CullmanTimes.com - Cullman, Alabama

Lifestyle

April 13, 2014

Holly Pond’s historic schools

HOLLY POND — Anyone who has ever traveled through the countryside in and around Holly Pond knows why a settlement was built there. It is one of the most picturesque places in a county full of beautiful scenic vistas.

In our series of historic Cullman schools, Holly Pond has, perhaps, the best records of events surrounding the schools and their importance to the community.

Dan and Brenda Scott have compiled an in-depth record going back as far as 1899 when Holly Pond’s early days were first recorded.

Like many other communities of this era, one of the first priorities of early Holly Pond families (after establishing a home) was to create a place of worship and a school, sometimes using the same building for both.

According to the Scott’s research, prior to 1899, there was very little state support for public education. This meant that local citizens had the responsibility to provide an adequate education for their children. Parents of students were expected to furnish wood used as fuel to heat the schools. “Tuition schools, such as Pine Grove Academy, meant that parents had to pay for the privilege of their children attending school,” explained Dan Scott. “Most of the schools in the Holly Pond area began as one-room structures. They were made of logs with split log seats for the students. Some had dirt floors and were heated by a fireplace or wood heater.”

Further history of this agricultural community revealed that the school term was at the discretion of the trustees and parents, usually about four months per year. Later the term was extended to five months with three months in the winter and two in the summer. In the spring and fall, children were needed to plant and harvest crops. As late as the 1950’s Cullman County Schools closed for a period of time for cotton picking, as did many of the other counties around the South.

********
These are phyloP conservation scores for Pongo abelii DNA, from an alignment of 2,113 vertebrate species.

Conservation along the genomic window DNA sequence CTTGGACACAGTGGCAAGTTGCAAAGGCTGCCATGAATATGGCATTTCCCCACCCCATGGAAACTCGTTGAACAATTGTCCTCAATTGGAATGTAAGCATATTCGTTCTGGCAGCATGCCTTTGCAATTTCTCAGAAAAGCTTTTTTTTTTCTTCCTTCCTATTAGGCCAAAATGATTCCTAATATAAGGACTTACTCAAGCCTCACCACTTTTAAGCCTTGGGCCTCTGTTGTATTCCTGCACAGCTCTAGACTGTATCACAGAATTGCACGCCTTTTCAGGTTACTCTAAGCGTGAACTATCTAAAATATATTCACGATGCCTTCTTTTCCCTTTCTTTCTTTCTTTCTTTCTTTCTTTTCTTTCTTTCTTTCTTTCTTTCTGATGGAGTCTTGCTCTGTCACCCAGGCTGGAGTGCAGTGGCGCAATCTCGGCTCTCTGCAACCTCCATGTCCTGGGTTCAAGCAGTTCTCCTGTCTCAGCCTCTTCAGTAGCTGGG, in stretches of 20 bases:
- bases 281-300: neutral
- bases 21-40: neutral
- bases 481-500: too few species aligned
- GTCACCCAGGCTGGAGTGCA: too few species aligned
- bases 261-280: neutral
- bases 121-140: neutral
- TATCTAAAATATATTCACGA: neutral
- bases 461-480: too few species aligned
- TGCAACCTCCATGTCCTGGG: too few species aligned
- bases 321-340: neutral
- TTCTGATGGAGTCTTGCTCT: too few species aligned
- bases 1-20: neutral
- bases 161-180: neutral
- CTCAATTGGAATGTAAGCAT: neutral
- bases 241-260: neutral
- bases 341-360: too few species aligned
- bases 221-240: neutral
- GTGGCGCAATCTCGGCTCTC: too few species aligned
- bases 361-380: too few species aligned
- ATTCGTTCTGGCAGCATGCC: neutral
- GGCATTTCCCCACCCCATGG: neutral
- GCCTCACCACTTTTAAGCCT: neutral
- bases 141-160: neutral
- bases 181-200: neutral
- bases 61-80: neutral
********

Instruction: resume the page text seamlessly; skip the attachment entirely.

“Teachers of the early schools were in great demand,” said Brenda Scott. “A college degree, or any formal education, was not required. A Teaching Certificate, awarded by passing a state examination, was required and could be upgraded with further education. Often young men and women would begin teaching at age 16 or 17. Many of the early teachers in the Holly Pond area were from Tennessee, hired through a contact of the County Superintendent.”

In going through old records, the Scott’s found names of some of the teachers - Nina Mae Norris Bice at Shaddrix, Mrs. Patterson at Center Point, and Mr. Rice at Redan. “The early teacher not only taught in the school, but was a role model in the community. Teachers who did not live in the community usually boarded with the family of a school trustee,” explained Scott.

The Scott’s also learned that in Alabama, students were not required by law to attend school. In 1915, compulsory school attendance laws were passed for children between the ages of eight and fifteen who had not completed seven grades. These children were required by law to attend school at least eighty days each year.

“Every community had its own school which was a great source of community pride,” said Dan Scott. “The school was usually within walking distance of the students. When it was necessary to consolidate schools, it became an issue of great concern of everyone in the community. Some of the schools were dissolved or consolidated before 1920. Because a fire destroyed the school records housed in the courthouse, many of their records are lost except in memories of those who attended.”

Those memories have made much of the series possible…

Records showed that Pine Grove School was one of the earliest in the area. The first building was located on Lick Creek. It was a log building with one small room and a dirt floor. According to an article in the Alabama Tribune, Professor W.J. Dodson had a flourishing school at Pine Grove Academy in August of 1889. Some of the other early teachers were Rob Latta, William Price and J. S. McMahan. The school was moved to a new location around 1899 near where Pine Grove Church now stands. Around 1908 another building was constructed behind Pine Grove Church. The 1899 building burned around 1910. In 1921 Pine Grove reported 78 pupils in grades one through seven. The school consolidated with Holly Pond on May 27, 1932.

Further research revealed that the community of Walter had two schools: Mann’s School House across from Walter Baptist Church, and Isabella School at North Walter diagonally across from the store. The Isabella School was built around 1890. Among the teachers were Miss Emma Brown and Miss Maggie Ward of Goodwater. The building was a one-room structure where students from grades one through seven were taught by one teacher. It later became a two-room school with Mrs. Ethel Weeks and Warlous Meadows as teachers.  In 1913, Isabella School burned and because of the disrepair of Mann’s School House, the community came together to construct Walter School in 1914. This school had seven grades with five teachers with one teacher serving as teacher/principal. The school consolidated with Holly Pond in 1963.

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